What is a Customer Experience Pyramid?

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  • 0:04 An Example Scenario
  • 0:53 The Customer…
  • 3:31 A Real-World Example
  • 4:10 Lesson Summary
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Lesson Transcript
Instructor: Beth Hendricks

Beth holds a master's degree in integrated marketing communications, and has worked in journalism and marketing throughout her career.

If your brand isn't meeting needs and making buying easy and memorable, you're probably not following the customer experience pyramid! In this lesson, we'll discuss the customer experience pyramid and how it relates to your buyers.

An Example Scenario

Imagine this scenario: You didn't sleep well last night and barely flinched when your alarm went off. Running behind, you pull on some clothes, run a brush through your hair, and catch the last train headed into the city for your office job. You arrive at your desk to discover not one, but two important deadlines that have gotten away from you. You keep your nose to the grindstone all day and are glad to see the clock change to 5 p.m. so you can head home.

What do you do for dinner on a day like this? Your most complicated culinary dish? A recipe with ingredients you'd have to run out to the store to get? Most likely, no. Instead, you're probably focused on something that satisfies your hunger and is quick and easy.

You can draw parallels between this frantic day's dinner plans and the experiences that consumers have when they're thinking about and making purchases. Experts sum up what a customer is looking for in a geometric analogy known as a customer experience pyramid.

The Customer Experience Pyramid

We're all consumers, even if we're also marketers. We go to restaurants, buy cars, and shop for groceries and household furnishings. And we remember those experiences: the unpleasant hours spent at a car dealership or the delightful meal we shared at a small bistro on our anniversary. Most likely, we use our experience to remind us whether or not to dine at that restaurant again or buy from that auto dealership a second time. We tell our friends and family about our experience, possibly influencing their decision about checking out a store or skipping it altogether. We might even brag about it or complain about it on social media, impacting hundreds or even thousands of acquaintances and strangers.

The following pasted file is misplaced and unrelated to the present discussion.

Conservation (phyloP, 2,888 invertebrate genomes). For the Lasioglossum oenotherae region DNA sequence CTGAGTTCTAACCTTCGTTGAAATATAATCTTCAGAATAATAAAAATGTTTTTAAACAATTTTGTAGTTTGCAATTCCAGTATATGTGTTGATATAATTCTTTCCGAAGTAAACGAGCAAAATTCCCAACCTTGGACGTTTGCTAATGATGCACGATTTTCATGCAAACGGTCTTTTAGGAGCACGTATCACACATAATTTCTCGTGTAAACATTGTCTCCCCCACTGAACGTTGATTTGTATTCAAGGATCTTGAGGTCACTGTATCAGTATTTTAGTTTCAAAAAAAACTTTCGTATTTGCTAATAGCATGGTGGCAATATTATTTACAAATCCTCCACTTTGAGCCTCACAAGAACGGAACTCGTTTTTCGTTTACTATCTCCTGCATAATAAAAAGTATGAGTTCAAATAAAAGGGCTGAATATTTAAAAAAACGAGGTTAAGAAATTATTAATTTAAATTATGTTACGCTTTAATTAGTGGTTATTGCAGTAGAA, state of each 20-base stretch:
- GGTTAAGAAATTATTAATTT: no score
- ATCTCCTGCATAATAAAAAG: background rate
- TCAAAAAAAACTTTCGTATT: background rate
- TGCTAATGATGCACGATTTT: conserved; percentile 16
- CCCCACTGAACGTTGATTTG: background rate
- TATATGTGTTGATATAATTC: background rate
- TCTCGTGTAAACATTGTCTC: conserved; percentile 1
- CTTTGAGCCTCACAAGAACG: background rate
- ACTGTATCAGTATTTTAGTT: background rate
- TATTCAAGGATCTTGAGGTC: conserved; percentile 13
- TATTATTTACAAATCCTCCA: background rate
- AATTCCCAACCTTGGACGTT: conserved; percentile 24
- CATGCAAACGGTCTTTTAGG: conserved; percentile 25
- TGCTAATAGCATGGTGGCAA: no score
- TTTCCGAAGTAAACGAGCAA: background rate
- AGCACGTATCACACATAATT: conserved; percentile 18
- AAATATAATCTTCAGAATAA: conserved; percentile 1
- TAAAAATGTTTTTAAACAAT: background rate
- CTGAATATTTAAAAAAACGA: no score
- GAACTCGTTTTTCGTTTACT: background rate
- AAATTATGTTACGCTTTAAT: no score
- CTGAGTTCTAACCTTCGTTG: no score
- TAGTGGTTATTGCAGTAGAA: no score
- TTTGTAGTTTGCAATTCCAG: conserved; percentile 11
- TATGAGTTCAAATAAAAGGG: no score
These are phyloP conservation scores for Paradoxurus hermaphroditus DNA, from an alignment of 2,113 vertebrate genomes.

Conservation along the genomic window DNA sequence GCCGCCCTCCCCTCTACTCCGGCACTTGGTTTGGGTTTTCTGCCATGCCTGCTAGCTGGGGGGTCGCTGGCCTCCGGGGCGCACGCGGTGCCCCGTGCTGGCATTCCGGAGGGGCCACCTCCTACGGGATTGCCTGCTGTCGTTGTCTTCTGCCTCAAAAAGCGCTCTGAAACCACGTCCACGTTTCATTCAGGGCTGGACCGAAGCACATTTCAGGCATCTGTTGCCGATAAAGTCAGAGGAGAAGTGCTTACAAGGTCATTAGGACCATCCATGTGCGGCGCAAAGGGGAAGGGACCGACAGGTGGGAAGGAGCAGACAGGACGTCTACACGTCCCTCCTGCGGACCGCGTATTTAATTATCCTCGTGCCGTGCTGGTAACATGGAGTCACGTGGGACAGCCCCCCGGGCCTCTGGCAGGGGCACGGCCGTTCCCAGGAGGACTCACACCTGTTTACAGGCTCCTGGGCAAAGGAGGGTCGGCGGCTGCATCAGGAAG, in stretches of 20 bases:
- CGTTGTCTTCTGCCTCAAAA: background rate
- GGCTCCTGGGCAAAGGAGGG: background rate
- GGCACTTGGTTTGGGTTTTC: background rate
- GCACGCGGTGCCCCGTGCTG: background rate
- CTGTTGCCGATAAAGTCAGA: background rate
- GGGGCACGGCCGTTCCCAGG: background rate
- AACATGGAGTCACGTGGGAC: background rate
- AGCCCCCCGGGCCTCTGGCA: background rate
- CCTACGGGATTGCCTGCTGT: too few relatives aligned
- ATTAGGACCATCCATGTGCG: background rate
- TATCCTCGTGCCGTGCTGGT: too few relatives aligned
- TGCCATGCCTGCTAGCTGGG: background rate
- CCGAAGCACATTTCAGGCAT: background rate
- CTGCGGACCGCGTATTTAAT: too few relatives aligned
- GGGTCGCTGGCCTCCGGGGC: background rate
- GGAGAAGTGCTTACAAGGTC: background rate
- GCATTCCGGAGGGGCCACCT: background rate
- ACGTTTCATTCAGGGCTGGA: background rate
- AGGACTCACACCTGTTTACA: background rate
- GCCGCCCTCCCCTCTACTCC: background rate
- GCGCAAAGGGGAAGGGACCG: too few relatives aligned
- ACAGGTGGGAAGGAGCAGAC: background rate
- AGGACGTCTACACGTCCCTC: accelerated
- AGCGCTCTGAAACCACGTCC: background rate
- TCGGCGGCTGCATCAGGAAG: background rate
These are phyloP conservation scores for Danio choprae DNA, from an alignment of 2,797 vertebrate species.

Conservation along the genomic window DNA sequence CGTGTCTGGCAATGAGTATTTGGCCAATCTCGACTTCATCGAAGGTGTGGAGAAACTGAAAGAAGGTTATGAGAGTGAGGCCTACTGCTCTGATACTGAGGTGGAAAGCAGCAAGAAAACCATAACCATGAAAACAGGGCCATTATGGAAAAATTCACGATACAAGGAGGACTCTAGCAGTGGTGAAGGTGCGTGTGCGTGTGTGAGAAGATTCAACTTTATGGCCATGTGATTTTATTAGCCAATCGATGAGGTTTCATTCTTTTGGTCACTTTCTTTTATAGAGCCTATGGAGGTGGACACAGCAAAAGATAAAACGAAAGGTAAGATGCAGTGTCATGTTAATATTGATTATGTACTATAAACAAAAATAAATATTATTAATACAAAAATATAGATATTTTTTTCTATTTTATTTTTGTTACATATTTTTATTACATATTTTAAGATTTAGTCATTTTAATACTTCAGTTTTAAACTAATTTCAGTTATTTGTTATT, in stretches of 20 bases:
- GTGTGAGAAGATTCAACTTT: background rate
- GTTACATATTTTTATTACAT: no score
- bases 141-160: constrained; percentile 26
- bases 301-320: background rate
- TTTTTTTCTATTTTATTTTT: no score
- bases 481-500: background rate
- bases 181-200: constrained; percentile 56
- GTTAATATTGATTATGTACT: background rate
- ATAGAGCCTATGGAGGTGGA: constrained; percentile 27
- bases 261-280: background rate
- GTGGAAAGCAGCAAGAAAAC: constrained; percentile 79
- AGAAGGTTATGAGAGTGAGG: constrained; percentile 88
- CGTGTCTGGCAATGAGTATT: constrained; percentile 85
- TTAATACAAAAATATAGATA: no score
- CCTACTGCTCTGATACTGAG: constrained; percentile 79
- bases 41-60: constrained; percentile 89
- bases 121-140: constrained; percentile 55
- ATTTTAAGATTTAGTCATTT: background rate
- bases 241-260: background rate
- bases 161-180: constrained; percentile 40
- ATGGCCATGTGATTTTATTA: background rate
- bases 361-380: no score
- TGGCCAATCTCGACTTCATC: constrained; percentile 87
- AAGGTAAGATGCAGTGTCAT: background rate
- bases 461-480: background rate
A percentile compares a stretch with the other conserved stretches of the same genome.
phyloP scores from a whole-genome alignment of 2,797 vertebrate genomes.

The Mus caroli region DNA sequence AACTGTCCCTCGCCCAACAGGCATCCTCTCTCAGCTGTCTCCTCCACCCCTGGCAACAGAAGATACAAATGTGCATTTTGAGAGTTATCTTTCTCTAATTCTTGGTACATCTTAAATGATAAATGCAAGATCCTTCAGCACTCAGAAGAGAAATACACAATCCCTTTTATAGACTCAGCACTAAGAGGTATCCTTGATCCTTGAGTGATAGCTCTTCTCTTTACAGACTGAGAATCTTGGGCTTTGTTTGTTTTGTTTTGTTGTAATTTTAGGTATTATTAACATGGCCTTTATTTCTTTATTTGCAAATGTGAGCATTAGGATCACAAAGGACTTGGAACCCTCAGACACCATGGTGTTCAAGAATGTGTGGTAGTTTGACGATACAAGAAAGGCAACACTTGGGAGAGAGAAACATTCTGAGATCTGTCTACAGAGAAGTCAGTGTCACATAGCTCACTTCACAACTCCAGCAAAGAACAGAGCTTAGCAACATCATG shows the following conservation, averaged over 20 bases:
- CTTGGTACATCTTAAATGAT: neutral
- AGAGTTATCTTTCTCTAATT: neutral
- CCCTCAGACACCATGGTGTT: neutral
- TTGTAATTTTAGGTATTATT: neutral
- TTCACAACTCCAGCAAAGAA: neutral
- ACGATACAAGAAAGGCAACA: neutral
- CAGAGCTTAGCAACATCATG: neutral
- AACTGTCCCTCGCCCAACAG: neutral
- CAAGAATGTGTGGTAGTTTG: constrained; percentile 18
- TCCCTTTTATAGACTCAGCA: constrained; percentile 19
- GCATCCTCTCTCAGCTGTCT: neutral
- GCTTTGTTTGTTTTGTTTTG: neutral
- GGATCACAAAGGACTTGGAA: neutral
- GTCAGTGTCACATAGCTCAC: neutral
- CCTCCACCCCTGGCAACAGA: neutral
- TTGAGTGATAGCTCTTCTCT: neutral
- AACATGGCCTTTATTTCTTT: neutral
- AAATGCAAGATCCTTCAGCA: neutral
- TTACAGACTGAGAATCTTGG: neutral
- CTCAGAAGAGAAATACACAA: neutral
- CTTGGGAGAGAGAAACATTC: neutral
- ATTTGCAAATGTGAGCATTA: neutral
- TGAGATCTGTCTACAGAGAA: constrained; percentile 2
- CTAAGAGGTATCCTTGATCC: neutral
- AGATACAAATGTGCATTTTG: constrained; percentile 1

That's why the customer experience is so important. From a business perspective, it can make or break not only whether that person becomes a loyal customer for life, but also whether the people in his or her sphere of influence do as well.

Building a good customer experience doesn't require any type of sorcery or rocket science. For the most part, it's a common sense approach to delivering the best service and products you possibly can.

That's where the customer experience pyramid comes into play. Let's start with the base, or foundation, of the pyramid first.

The base of the customer experience pyramid is meeting the needs of the customers, which is the most basic element required to set you on a path toward a good experience. Think about this example: If you leave work and need to pick up a newspaper at a gas station on the way home, but the gas station never has newspapers when you go into the store, how likely are you to continue returning to the same location? The odds are pretty small. After all, you have one basic need for stopping at the gas station, and that's to grab a newspaper. If the gas station can't meet this basic need that you have, you will probably cease to be its customer. It's that simple. To deliver a good customer experience, you must first be able to meet the need.

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